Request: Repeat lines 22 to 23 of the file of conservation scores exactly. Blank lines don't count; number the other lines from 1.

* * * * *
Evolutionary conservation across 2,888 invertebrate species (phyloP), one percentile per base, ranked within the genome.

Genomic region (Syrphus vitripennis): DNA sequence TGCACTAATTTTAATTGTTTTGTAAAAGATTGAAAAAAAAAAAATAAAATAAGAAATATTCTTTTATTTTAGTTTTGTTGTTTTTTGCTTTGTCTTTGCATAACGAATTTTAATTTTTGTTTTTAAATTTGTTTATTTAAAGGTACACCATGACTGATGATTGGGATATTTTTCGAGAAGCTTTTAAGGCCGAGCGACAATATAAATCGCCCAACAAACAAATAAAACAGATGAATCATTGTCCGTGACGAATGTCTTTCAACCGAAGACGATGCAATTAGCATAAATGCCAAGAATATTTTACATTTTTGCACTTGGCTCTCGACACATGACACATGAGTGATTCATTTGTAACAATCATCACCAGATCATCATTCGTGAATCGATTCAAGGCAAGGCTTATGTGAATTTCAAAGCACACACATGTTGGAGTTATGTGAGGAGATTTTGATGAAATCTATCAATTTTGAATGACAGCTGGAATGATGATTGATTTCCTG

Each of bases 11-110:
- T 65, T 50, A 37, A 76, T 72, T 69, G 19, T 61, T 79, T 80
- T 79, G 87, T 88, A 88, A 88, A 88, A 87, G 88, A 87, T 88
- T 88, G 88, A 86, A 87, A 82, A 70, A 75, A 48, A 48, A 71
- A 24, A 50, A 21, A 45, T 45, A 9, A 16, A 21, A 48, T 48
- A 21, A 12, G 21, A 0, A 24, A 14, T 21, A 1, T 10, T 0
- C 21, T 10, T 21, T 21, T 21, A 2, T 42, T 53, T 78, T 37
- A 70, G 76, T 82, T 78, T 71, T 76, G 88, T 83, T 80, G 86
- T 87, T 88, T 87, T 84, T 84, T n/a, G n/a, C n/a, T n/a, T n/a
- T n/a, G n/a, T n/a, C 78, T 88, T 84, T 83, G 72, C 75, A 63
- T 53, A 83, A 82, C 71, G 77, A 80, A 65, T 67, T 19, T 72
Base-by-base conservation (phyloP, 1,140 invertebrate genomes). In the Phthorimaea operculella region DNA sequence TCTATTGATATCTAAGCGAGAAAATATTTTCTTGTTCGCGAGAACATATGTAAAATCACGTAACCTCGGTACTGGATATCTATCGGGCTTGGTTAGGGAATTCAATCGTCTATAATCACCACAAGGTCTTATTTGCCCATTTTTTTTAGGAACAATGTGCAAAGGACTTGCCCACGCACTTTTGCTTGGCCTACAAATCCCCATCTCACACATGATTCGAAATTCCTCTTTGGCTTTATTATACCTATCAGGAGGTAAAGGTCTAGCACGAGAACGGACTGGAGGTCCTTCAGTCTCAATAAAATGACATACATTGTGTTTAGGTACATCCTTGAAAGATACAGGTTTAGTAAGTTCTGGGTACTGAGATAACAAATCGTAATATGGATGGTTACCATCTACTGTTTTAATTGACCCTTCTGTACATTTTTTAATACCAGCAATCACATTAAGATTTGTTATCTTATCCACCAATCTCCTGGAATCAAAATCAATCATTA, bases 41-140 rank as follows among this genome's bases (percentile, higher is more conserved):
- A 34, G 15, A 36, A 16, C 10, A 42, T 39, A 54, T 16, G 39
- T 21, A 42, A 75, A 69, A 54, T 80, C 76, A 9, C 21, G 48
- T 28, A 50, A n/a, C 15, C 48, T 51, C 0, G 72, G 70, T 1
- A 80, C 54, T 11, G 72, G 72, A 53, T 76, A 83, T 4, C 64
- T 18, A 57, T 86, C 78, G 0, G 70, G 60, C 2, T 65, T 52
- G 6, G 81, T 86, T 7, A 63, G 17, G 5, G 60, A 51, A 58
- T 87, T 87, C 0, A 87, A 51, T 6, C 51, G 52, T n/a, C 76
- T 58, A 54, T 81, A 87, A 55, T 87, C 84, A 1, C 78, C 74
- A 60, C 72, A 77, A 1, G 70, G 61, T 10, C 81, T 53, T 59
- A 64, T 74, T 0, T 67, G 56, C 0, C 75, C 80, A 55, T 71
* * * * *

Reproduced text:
- T 58, A 54, T 81, A 87, A 55, T 87, C 84, A 1, C 78, C 74
- A 60, C 72, A 77, A 1, G 70, G 61, T 10, C 81, T 53, T 59